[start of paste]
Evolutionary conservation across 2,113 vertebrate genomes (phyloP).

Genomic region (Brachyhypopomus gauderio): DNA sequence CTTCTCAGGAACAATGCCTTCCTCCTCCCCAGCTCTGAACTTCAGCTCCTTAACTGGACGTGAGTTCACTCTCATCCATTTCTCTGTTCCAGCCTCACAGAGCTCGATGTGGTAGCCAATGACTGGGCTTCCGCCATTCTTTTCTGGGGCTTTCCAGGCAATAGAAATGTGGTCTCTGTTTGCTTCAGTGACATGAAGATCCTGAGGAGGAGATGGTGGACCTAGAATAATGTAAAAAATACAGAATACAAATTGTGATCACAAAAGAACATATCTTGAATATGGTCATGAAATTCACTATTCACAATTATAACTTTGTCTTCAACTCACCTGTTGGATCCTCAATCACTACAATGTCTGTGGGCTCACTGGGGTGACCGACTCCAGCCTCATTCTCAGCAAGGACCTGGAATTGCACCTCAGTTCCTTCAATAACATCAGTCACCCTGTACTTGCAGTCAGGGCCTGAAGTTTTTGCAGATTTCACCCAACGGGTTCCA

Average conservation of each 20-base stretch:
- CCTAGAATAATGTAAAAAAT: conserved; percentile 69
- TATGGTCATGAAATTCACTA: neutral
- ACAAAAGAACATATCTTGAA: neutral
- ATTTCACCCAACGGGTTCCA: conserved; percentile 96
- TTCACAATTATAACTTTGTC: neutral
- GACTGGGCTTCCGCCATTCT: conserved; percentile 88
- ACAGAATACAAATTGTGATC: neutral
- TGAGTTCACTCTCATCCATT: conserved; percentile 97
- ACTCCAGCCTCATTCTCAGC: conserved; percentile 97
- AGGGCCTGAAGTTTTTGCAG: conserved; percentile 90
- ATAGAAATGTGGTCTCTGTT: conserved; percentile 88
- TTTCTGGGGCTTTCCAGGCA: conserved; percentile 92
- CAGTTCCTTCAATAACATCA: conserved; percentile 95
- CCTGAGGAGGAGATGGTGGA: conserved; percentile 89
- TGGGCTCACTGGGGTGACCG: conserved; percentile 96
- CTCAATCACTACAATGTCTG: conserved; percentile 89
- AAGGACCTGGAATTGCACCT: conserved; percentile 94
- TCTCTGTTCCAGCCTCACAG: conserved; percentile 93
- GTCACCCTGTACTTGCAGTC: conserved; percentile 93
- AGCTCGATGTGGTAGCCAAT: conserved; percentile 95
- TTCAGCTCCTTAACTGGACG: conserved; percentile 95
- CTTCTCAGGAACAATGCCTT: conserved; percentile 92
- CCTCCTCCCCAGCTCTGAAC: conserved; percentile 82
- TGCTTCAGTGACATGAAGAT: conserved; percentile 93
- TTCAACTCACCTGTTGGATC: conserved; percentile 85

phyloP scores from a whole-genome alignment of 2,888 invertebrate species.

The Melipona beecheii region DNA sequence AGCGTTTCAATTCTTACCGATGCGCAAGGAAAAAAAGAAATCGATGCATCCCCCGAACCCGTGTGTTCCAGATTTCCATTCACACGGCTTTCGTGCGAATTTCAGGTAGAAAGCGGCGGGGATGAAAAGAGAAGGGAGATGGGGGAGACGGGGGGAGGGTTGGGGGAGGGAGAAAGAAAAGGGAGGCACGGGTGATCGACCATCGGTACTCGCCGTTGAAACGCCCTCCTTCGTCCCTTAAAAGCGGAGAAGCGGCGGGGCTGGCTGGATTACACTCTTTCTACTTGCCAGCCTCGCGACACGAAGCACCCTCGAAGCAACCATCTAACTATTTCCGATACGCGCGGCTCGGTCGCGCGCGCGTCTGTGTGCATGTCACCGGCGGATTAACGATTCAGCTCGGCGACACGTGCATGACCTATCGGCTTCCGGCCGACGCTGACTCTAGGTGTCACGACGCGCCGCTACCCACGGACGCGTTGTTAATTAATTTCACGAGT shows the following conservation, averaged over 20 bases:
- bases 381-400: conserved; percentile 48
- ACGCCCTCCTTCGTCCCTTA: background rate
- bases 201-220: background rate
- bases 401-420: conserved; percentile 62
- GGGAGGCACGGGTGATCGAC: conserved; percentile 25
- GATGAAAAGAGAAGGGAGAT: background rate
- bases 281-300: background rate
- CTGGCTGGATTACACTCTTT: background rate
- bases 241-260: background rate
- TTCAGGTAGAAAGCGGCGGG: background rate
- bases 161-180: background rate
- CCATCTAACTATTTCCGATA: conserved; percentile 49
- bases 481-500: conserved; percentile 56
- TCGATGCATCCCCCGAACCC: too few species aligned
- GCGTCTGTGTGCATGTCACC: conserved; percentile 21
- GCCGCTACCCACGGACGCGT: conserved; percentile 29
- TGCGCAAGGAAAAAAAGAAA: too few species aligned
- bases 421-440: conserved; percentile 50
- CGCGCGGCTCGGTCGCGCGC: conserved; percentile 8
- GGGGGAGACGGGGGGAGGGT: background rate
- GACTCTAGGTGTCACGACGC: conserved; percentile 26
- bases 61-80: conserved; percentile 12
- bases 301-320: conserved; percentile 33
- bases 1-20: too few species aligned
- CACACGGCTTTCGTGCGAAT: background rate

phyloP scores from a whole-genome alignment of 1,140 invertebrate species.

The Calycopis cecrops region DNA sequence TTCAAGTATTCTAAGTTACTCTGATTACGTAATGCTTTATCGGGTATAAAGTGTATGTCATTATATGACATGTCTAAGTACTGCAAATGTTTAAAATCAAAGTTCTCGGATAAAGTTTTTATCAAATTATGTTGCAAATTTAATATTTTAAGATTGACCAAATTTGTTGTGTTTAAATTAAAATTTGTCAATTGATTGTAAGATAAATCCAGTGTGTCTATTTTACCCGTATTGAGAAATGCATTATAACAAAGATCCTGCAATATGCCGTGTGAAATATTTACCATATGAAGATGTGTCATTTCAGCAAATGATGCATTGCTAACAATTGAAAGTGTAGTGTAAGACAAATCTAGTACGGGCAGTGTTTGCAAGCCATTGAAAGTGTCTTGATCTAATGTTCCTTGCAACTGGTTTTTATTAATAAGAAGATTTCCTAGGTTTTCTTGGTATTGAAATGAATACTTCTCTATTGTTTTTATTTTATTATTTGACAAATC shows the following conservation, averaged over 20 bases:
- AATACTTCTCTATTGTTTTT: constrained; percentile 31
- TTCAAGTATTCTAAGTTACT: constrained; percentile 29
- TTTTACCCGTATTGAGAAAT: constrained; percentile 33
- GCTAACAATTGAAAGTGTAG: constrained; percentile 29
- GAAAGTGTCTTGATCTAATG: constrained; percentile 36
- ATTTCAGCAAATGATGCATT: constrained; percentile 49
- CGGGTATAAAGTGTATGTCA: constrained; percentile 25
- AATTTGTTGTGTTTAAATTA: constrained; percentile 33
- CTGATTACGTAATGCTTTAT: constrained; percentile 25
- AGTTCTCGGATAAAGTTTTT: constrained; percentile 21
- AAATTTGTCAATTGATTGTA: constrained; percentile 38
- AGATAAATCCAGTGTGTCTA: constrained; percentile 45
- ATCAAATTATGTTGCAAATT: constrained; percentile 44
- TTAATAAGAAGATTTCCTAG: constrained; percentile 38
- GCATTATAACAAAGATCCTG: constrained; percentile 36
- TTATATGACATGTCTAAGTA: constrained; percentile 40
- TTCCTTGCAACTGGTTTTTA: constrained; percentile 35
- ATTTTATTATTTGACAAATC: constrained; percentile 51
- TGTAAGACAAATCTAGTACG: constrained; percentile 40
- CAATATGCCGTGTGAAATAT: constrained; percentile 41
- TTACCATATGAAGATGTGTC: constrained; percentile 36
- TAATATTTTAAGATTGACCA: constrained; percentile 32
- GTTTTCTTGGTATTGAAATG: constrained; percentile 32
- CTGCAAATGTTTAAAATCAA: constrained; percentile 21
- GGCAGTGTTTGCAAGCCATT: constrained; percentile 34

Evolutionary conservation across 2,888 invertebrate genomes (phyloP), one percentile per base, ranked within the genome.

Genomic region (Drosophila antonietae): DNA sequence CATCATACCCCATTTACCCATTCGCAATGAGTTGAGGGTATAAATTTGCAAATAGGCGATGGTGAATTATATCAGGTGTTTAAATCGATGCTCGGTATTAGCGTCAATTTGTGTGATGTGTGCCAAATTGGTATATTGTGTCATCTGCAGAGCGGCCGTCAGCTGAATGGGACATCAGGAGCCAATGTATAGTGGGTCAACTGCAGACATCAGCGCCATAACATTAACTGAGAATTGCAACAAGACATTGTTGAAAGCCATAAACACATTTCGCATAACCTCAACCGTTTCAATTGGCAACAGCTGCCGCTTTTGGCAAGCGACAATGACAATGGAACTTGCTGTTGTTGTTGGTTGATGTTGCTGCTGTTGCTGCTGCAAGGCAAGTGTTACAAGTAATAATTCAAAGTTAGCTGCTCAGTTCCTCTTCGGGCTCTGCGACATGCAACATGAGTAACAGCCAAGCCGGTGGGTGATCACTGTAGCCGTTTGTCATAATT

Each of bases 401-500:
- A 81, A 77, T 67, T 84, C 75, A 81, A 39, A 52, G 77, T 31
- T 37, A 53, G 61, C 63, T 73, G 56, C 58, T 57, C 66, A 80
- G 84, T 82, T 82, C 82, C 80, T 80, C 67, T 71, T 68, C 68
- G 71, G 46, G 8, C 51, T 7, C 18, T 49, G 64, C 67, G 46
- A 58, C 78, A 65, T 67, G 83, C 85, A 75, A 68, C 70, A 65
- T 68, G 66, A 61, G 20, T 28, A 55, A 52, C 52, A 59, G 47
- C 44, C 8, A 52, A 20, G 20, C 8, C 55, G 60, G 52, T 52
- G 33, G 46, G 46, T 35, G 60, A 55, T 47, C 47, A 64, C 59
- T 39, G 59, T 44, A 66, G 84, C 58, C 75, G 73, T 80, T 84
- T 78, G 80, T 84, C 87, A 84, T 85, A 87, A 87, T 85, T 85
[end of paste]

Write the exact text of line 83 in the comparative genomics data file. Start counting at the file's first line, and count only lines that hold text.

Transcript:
Evolutionary conservation across 2,888 invertebrate genomes (phyloP), one percentile per base, ranked within the genome.